Yes, I were thinking the same thing as BunnyVoid, you have the exactly the same problem that we discussed in Adams thread one or two days ago =)
Here is more visual reference,
I put square bits of paper in line like shown in the top picture. Then I sat down by the end of this line and took a photo from an angle very close to the floor. I used a 14 mm lens, and you can see some distortion on the square closest to the camera (because it's close enough to fall outside the cameras cone of "vision") but since the only way to avoid that distortion would have been to take a few steps back this would only mean that the same thing would apply to the first square as it does to the second in the photo.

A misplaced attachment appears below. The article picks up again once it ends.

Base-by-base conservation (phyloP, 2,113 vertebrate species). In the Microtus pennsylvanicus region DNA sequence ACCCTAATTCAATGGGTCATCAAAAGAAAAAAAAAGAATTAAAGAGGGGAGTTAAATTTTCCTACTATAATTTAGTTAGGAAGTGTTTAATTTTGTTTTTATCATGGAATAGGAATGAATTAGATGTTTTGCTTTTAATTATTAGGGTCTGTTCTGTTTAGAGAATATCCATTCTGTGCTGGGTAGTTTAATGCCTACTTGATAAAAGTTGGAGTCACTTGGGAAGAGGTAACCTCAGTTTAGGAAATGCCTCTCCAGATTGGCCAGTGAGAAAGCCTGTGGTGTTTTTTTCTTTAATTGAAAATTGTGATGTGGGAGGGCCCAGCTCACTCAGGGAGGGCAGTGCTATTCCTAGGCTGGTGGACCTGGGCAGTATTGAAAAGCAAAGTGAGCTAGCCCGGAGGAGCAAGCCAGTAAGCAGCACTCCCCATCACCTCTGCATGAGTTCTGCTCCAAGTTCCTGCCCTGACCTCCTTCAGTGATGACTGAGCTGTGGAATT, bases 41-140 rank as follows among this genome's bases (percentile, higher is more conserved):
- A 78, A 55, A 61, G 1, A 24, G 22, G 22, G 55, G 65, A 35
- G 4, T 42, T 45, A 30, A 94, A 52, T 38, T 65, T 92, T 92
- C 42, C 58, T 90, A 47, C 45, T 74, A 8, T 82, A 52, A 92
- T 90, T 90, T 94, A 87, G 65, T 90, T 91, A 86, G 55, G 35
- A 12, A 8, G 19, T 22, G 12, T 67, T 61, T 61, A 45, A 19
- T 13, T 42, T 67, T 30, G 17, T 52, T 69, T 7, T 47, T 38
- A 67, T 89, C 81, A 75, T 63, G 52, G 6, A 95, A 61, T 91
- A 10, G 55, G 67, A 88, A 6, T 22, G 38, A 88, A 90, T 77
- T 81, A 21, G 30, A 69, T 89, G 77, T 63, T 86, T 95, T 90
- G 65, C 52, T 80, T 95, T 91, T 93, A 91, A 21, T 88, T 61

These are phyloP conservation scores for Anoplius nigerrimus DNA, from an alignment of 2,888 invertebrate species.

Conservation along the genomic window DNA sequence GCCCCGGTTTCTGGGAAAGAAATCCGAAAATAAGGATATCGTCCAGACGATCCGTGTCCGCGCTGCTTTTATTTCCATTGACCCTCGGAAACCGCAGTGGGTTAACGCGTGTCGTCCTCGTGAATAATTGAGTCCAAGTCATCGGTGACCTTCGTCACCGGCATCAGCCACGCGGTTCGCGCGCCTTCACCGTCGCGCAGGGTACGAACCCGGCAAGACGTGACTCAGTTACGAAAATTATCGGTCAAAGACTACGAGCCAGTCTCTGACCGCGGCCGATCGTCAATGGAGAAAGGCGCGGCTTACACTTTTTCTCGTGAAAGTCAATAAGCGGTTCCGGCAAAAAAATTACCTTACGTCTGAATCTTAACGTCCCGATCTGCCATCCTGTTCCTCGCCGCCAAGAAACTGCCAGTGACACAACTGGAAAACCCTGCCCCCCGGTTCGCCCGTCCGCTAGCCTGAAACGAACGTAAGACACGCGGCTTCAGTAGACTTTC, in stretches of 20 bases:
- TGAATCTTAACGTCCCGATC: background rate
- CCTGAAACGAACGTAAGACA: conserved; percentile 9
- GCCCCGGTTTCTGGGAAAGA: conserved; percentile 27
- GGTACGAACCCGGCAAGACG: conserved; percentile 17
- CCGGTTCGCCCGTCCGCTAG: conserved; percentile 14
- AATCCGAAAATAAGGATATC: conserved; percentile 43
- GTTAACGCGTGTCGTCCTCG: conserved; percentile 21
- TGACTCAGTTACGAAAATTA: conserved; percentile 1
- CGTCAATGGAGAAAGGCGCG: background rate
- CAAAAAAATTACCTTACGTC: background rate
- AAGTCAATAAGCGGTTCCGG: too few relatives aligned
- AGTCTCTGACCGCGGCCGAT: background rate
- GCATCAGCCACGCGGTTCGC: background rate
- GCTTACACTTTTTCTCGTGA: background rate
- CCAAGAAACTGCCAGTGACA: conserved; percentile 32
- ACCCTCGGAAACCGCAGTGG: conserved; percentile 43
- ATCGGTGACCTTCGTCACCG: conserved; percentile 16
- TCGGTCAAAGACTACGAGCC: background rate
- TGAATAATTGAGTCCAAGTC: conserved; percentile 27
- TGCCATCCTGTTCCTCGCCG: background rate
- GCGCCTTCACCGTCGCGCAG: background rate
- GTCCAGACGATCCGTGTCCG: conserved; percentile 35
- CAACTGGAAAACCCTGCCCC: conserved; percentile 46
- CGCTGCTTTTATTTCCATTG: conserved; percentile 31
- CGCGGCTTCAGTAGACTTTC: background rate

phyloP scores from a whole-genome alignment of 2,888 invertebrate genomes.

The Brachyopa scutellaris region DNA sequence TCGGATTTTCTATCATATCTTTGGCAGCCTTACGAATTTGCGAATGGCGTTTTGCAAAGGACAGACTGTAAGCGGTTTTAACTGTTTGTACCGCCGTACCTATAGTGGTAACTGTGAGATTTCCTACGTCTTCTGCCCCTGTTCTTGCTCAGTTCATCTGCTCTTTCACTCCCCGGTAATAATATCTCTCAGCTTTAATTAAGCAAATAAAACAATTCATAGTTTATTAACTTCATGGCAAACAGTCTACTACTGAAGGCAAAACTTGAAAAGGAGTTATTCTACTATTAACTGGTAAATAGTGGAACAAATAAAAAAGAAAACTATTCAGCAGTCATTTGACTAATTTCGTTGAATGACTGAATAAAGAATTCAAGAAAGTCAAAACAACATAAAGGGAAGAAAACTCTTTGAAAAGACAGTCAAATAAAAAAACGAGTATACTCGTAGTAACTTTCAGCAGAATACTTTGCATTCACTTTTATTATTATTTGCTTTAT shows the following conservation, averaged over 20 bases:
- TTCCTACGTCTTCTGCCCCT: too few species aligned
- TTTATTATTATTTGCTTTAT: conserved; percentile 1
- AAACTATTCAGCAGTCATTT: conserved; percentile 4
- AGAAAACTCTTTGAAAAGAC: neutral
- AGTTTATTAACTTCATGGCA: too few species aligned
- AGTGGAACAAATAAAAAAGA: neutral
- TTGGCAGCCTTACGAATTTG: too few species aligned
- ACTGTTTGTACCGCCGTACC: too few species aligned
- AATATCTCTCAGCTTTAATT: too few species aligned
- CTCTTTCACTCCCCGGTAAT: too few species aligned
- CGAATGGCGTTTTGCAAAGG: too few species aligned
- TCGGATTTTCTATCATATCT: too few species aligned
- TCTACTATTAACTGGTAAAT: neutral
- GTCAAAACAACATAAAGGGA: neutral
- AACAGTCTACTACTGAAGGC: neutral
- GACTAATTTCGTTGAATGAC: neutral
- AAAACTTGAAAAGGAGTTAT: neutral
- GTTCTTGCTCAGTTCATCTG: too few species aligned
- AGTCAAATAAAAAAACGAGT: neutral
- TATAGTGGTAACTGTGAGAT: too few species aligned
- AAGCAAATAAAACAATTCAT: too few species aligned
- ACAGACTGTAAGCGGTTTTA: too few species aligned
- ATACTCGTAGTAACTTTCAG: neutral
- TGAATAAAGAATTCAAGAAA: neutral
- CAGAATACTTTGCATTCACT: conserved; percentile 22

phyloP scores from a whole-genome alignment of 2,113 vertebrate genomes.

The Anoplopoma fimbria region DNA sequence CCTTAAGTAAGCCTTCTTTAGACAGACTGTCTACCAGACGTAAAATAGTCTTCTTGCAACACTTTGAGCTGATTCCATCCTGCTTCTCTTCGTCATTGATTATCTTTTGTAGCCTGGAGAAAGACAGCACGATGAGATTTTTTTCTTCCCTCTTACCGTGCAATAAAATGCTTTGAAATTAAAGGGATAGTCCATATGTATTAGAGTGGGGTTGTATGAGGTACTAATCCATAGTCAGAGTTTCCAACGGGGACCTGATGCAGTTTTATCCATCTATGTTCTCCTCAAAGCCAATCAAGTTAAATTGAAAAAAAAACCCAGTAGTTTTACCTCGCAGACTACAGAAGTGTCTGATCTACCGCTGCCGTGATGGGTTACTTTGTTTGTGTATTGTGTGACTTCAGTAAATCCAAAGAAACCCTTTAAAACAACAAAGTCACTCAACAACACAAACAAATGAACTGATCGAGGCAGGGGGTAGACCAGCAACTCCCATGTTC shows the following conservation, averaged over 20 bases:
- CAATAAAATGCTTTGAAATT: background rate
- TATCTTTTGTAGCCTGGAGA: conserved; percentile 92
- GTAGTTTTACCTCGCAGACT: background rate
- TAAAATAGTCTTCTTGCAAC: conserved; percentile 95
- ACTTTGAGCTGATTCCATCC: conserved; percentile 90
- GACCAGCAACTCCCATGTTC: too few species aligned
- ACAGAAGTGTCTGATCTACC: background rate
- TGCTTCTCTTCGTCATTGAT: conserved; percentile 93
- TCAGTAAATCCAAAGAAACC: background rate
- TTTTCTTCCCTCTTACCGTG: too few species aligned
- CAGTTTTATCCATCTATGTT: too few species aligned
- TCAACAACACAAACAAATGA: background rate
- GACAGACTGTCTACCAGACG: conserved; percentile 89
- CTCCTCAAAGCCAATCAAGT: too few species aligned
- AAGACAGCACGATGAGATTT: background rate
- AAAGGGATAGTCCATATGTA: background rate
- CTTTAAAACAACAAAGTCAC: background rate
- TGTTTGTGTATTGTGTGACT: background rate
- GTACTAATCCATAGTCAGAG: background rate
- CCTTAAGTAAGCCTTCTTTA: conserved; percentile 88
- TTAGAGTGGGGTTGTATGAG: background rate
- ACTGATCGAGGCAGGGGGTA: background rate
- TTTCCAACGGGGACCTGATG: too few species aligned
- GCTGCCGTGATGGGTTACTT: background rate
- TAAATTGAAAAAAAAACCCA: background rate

Anyway, now that I've explained the experiment, let's make an observation. None of the angles in a direct line from the camera to the horizon are less than a 90 degree angle, not even the distorted one closest to the lens. If located on the horizon such angles would be 180 degrees. If an angle is less than 90 degrees that would then imply that 1. It represents an angle that is less than 90 degrees if viewed from above, or 2. It's drawn incorrect.
And that's why you need to space the vanishing points wider than you've done up until now =)